Table 1. Refractive index of cell components reported in literature

table-icon
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Therefore, a new simulation of g1,eff(α) and γeff(α) was carried for λ = 650nm (g1,eff and γeff are not wavelength dependant) and five different values of nsph = 1.58, 1.50, 1.45, 1.40, 1.35 and nmed = 1.33 (see Fig. 4).

Fig. 4 Numerical expression of g1,eff (left) and γeff (right) as a function of the fractal dimension α as defined in Eq. (11) and (12). The dashed lines indicate the α and γeff values corresponding to experimental g1 values measured on brain and liver [24, 25], thus defining an experiment-based physiological range for these coefficients.

In the left graphic of this figure, it appears that g1,eff reaches the 0.98 value for nsph = 1.35 and 1.4. It should be noted here that the 1.38 index of refraction measured on cells [35

35. B. Rappaz, P. Marquet, E. Cuche, Y. Emery, C. Depeursinge, and P. Magistretti, “Measurement of the integral refractive index and dynamic cell morphometry of living cells with digital holographic microscopy,” Opt. Express 13, 9361–9373 (2005). [CrossRef] [PubMed]

] falls into that specific nsph range. This suggests that a fractal distribution of microspheres with a “physiological” index of refraction (instead of the refractive index of latex) is more suited for studying/predicting the optical properties of biological tissue samples. Pursuing our reasoning, two values of α corresponding to g1 = 0.98 are deduced from the left graph in Fig. 4, equal to 2.3 and 3 (nsph = 1.4 and 1.35, respectively). This then allows, considering the right graph of Fig. 4, deducing two values of γeff = 2.4 and 2.1 that can be interpreted as the higher bound of the γ range that can be expected from biological tissue samples. Following the same reasoning, it appears that the lower bound of the physiological g1 range (= 0.68) intersect the curves simulated for n = 1.35 and 1.4 at α = 4.5 and 4.6, respectively. These two α values correspond to γ ∼ 1.3. This development can be summarized by saying that numerical simulations of g1,eff and γeff for a fractal distribution of microspheres presented in this paragraph allow predicting, for a range values of “physiological” g1 ∈ [0.68, 0.98], corresponding ranges for α ∈ [2.3, 4.6] and for γ ∈ [1.3, 2.4]. Additionally, simulations on Fig. 4-right show that α and γ coefficients are nearly linearly correlated within that physiological window, which suggests that γ provides a measure of the fractal power describing the sizes’ distribution of the scattering centers within the diffusive tissue.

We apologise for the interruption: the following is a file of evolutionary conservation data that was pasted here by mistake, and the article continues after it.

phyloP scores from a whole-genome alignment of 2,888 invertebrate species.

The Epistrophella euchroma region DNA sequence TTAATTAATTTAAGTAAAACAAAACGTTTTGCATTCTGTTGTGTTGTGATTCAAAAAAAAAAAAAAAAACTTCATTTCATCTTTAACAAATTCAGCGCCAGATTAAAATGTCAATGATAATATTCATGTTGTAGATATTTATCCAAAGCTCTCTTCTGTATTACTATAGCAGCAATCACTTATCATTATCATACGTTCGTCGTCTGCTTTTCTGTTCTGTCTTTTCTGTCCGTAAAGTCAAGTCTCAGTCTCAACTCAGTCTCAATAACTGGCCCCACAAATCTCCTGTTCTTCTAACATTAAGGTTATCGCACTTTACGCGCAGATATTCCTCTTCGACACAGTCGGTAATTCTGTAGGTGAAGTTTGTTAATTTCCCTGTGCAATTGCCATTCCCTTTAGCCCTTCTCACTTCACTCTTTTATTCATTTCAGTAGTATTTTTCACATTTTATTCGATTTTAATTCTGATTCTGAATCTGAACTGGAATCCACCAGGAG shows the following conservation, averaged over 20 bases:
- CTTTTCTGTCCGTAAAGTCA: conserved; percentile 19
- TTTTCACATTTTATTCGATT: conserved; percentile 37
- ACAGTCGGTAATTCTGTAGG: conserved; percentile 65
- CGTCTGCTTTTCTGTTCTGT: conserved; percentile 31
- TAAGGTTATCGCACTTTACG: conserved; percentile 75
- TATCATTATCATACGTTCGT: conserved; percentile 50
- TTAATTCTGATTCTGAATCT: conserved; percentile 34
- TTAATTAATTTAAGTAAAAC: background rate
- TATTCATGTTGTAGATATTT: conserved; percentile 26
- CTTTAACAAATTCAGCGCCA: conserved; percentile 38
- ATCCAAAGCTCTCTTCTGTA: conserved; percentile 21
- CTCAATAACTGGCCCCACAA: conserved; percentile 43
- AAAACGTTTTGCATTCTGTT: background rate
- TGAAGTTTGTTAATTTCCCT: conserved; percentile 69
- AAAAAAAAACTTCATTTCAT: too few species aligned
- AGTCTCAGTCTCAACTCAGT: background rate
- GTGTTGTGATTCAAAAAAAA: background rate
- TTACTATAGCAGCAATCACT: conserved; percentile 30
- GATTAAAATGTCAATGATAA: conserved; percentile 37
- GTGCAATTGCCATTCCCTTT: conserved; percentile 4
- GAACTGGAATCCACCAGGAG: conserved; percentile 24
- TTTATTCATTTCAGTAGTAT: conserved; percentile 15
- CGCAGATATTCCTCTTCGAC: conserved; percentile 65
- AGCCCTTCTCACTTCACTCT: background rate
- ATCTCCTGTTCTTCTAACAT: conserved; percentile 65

Published experimental results support the range predictions resulting from these numerical simulation. Firstly, spatial frequency analysis of phase-contrast images of the mouse liver tissue provided an estimation of the fractal dimension around 3.6 [36

36. J. Schmitt and G. Kumar, “Turbulent nature of refractive-index variations in biological tissue,” Opt. Lett. 21, 1310–1312 (1996). [CrossRef] [PubMed]

], which falls within the predicted range of α values. Secondly, various studies conducted in vivo on biological tissues using spatially-resolved reflectance spectroscopy reported γ values within the wavelength range investigated here (500 to 800nm). Thus, the γ values measured on brain tissue were ∈ [1.7, 2.2] [18

18. F. Bevilacqua, D. Piguet, P. Marquet, J. Gross, B. Tromberg, and C. Depeursinge, “In vivo local determination of tissue optical properties: application to human brain,” Appl. Opt. 38, 4939–4950 (1999). [CrossRef]

], ∈ [1.9, 2.2] for the stomach mucosa [2

2. P. Thueler, I. Charvet, F. Bevilacqua, M. Ghislain, G. Ory, P. Marquet, P. Meda, B. Vermeulen, and C. Depeursinge, “In vivo endoscopic tissue diagnostics based on spectroscopic absorption, scattering, and phase function properties,” J. Biomed. Opt. 8, 495–503 (2003). [CrossRef] [PubMed]

] and ∈ [1.45, 2.2] for the mouse skin [6

6. I. Charvet, P. Thueler, B. Vermeulen, M. Saint-Ghislain, C. Biton, J. Jacquet, F. Bevilacqua, C. Depeursinge, and P. Meda, “A new optical method for the non-invasive detection of minimal tissue alterations,” Phys. Med. Biol. 47, 2095–2108 (2002). [CrossRef] [PubMed]

]. In details, the study on different brain tissues reported γ values between 1.7 and 1.9 for healthy cortex, optic nerve, white matter and medulloblastoma and 2.2 for cerebellar white matter with scar tissues [18